By Naeem, a Save the Children staff member working on our emergency response to the crisis in Syria
It is my first morning in Syria and after a tough journey I arrive outside a school that was attacked for the third time yesterday. It is now a shell of a building with blown out windows and crumbling walls. I have seen destroyed buildings on the news before but I have never seen one in real life. It looks as though it is from the set of an action movie.
I want to capture this indescribable scene on camera, but the moment I start taking photos people start to come out of nearby houses and surround me. No one wants any more attention on where they live in case it leads to more attacks.
I make my way inside the building and into what had been the classrooms. The blackboards are still on the walls, the desks are still in rows, but everything is coated in thick dust and rubble.
While I am speaking with some of the teachers from the school the sirens start to wail. I am instantly terrified as the sound is so loud and I can see how the expressions on the faces of the teachers change.
They tell me to run for the shelter, which will be the safest place if something should happen again. The shelter is in the basement of the school where all the old furniture and equipment is kept, but it is the best option there is. Everyone is certain that the school will be hit for a fourth time. On the radios we listen carefully to the reports of what is happening in the outside world. Time moves so slowly and every time I hear the name of the place we are in on the radio I feel my heart beat faster and louder.
Playing the hero
As a young boy I’m sure I wasn’t alone in dreaming of being like Tom Cruise in an action movie; you see yourself as taking the lead and helping people when something bad happens. You imagine yourself playing the hero. But in real life you feel helpless; you are a normal person who simply wants to survive.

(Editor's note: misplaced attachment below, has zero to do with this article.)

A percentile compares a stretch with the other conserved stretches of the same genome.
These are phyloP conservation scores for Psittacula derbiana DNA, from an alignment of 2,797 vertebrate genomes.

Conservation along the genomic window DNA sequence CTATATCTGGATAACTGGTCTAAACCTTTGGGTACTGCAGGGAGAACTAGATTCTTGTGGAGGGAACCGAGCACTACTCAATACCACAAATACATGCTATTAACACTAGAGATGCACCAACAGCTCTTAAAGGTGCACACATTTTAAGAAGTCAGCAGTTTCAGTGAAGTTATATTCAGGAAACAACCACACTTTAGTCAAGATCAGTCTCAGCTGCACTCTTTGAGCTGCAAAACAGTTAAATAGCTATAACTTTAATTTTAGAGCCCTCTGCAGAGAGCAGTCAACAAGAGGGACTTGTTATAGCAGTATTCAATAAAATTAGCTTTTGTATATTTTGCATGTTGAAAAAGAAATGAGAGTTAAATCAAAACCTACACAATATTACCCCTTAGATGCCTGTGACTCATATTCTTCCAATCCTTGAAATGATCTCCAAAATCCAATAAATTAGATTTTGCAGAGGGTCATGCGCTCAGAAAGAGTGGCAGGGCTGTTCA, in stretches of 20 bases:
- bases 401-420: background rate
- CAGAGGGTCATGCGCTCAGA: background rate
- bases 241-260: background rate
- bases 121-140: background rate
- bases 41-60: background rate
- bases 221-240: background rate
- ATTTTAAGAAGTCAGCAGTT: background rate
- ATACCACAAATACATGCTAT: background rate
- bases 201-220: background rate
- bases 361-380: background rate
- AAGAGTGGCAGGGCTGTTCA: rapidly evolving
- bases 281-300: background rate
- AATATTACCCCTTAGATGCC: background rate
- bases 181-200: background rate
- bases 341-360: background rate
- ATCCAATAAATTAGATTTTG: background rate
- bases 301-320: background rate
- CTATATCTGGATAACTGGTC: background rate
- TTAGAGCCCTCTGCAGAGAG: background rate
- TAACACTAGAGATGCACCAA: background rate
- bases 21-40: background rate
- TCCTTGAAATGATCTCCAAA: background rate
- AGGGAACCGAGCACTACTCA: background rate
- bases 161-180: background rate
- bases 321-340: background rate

For more than one hour I crouch on my knees with my hands over my ears. After a while we hear on the radio that another village was attacked instead. The people I am with say that we can get out now.
As I make my way outside I ask myself, ‘How should I feel right now?’ Should I feel happy because I am safe, or guilt because other people are dead? Or should I just feel anger?
Taking the back road
Today I am going to a village that is two hours away from our base; it shouldn’t take as long as it does, but we are using the small, unpaved farm roads not the main roads to avoid the fighting, shelling and snipers.
We arrive at the village and head straight to the school. But it is empty. It turns out parents in this village had heard about the attack on the school I went to yesterday, and have decided to keep their children at home. Everyone is petrified that schools are being targeted.
I walk around the empty school, its walls covered in bright paintings and children’s work. But it is the noise and energy of the children that gives a school its glory and its reason for existing. Without it everything feels sad and lifeless.
Out of school
It is my last day and I am in another village where I see many children working in a diesel market. This is hard and unhealthy work for adults so I cannot imagine what impact it is having on these children. Just a couple of days ago there was an explosion here, and many of the children are suffering from burns and other health problems. The team I am here with are working with the community to design a programme to get these children out of such dangerous conditions and back into school.
These children should be in school, but they have no choice but to work for a tiny amount of money to try and support their families. In the village school I see what these children should be doing right now; being children. Running around and playing without caring what is going on around them.
So many children in Syria are missing out on their education because of this conflict; a few days or weeks because of an attack, a few months or years because of displacement. How many will never return to class? And how will we rebuild this country if our youngest generation is illiterate?
Read Save the Children’s latest report on how the crisis has affected Syrian children’s education here.